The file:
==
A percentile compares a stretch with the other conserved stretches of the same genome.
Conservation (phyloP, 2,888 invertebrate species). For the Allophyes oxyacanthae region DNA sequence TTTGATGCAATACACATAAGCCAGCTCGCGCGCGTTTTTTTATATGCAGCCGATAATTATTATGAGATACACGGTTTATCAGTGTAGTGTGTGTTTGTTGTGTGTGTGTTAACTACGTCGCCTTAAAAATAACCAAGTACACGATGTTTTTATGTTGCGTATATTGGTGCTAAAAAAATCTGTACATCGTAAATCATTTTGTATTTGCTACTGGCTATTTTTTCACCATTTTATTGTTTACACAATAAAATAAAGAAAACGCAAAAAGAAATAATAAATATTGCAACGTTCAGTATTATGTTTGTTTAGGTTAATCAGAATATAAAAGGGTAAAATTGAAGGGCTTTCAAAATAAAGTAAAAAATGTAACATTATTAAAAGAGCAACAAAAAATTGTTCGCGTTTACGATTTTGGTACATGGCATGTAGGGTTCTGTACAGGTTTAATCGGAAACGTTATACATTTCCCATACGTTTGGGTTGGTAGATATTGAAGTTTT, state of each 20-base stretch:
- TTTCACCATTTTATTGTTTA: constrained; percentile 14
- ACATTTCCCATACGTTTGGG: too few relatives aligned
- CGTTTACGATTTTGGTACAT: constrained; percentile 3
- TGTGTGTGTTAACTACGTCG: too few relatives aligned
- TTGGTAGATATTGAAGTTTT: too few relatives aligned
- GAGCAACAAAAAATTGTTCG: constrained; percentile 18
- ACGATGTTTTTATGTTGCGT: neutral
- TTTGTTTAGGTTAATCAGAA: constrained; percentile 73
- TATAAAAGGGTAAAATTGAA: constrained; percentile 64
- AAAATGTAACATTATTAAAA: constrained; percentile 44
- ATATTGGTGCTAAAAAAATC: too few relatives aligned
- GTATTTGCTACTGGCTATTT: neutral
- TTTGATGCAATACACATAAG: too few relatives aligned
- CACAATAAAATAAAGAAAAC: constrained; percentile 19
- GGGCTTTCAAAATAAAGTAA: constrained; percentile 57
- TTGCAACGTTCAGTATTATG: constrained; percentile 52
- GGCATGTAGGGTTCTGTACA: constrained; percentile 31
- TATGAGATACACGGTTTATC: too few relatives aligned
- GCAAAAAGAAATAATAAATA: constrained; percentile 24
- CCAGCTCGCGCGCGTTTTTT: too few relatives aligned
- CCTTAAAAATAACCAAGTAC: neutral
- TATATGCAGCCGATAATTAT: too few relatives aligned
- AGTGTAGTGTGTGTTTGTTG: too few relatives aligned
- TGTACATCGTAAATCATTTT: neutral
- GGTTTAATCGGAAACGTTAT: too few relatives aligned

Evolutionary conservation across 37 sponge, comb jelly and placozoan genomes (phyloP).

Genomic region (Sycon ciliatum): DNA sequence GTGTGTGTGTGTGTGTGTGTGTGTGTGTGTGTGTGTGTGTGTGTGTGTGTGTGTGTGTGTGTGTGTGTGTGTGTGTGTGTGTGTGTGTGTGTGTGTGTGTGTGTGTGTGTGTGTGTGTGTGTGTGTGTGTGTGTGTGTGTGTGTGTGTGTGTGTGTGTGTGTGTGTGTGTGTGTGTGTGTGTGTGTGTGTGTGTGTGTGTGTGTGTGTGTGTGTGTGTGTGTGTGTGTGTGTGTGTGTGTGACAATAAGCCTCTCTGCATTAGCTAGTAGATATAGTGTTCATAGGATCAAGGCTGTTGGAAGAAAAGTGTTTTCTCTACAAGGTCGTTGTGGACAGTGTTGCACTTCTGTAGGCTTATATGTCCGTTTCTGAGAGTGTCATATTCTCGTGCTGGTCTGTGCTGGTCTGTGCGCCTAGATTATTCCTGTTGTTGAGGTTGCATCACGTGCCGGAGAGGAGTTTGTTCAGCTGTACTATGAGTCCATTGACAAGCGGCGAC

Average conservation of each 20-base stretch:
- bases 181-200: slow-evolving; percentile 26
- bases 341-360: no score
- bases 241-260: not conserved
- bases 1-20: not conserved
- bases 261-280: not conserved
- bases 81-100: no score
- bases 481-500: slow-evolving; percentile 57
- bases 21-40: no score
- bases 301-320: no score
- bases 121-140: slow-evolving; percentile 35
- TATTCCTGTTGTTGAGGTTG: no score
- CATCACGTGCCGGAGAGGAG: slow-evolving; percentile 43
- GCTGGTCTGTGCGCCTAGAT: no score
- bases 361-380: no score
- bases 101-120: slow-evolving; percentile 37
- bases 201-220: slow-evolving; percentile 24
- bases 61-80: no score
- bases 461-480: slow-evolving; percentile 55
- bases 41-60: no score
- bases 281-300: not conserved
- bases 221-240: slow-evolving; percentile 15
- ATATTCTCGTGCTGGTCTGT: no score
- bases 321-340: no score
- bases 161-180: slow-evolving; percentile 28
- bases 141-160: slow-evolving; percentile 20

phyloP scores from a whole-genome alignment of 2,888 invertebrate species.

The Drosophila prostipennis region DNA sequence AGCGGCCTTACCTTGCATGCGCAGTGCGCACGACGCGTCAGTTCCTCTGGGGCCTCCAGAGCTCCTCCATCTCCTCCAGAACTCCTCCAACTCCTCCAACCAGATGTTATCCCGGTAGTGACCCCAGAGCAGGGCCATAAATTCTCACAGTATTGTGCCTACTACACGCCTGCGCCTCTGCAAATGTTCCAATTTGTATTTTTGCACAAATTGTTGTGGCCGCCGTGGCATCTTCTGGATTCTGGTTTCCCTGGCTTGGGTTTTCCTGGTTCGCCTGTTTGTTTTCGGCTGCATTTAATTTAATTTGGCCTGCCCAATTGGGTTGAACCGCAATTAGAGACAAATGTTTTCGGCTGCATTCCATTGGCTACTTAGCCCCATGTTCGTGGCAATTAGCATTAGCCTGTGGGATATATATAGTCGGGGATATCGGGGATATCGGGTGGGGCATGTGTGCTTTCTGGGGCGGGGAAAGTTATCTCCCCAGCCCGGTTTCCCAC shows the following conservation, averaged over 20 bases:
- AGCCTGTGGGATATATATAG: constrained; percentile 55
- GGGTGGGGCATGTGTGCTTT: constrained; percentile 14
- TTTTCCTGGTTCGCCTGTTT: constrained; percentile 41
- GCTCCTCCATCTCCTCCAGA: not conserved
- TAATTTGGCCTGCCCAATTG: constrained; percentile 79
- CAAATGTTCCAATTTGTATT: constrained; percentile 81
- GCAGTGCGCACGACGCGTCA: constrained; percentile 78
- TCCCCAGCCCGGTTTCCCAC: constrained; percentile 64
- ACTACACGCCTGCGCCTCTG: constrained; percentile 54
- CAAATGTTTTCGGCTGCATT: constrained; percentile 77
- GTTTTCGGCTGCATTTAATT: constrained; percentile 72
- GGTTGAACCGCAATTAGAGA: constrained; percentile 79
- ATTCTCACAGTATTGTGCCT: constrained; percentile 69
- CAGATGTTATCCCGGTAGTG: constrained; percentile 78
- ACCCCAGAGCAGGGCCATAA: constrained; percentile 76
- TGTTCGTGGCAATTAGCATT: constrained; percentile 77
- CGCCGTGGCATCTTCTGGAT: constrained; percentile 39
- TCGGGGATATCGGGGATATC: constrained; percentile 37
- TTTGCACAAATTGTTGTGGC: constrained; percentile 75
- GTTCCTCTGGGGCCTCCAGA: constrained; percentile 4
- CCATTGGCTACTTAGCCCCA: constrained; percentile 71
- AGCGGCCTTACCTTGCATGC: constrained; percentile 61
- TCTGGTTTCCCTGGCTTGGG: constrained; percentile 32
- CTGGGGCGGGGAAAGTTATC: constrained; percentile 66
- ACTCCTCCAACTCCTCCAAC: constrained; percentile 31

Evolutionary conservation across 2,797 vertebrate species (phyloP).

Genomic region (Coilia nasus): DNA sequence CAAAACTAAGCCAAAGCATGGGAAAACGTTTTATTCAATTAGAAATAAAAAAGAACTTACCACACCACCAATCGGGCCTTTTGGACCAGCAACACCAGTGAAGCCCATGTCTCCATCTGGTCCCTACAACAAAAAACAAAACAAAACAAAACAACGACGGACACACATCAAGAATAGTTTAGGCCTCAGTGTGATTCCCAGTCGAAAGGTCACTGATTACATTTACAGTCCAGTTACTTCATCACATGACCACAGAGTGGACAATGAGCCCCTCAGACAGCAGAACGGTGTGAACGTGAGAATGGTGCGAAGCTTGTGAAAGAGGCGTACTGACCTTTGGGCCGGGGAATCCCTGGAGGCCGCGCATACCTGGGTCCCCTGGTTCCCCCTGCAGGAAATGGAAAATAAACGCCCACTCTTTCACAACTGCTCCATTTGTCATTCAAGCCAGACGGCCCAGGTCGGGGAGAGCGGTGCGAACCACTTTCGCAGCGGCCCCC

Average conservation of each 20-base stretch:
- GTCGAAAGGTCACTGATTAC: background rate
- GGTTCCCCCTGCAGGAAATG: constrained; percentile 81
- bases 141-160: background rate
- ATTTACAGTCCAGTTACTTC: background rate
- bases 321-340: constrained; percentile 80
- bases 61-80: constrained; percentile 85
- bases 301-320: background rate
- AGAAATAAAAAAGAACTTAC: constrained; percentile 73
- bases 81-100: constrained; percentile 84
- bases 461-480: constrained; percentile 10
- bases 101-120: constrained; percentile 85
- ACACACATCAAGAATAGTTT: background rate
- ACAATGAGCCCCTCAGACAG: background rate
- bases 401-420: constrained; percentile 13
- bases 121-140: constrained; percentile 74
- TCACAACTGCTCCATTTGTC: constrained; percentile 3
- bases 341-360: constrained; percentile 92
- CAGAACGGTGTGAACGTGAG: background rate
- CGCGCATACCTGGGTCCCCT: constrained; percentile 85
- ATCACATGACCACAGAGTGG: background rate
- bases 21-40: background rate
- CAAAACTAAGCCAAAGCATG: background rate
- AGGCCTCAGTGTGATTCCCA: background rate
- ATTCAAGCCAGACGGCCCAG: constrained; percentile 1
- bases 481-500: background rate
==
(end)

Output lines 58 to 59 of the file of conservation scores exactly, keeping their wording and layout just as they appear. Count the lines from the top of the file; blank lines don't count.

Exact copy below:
- AGCCTGTGGGATATATATAG: constrained; percentile 55
- GGGTGGGGCATGTGTGCTTT: constrained; percentile 14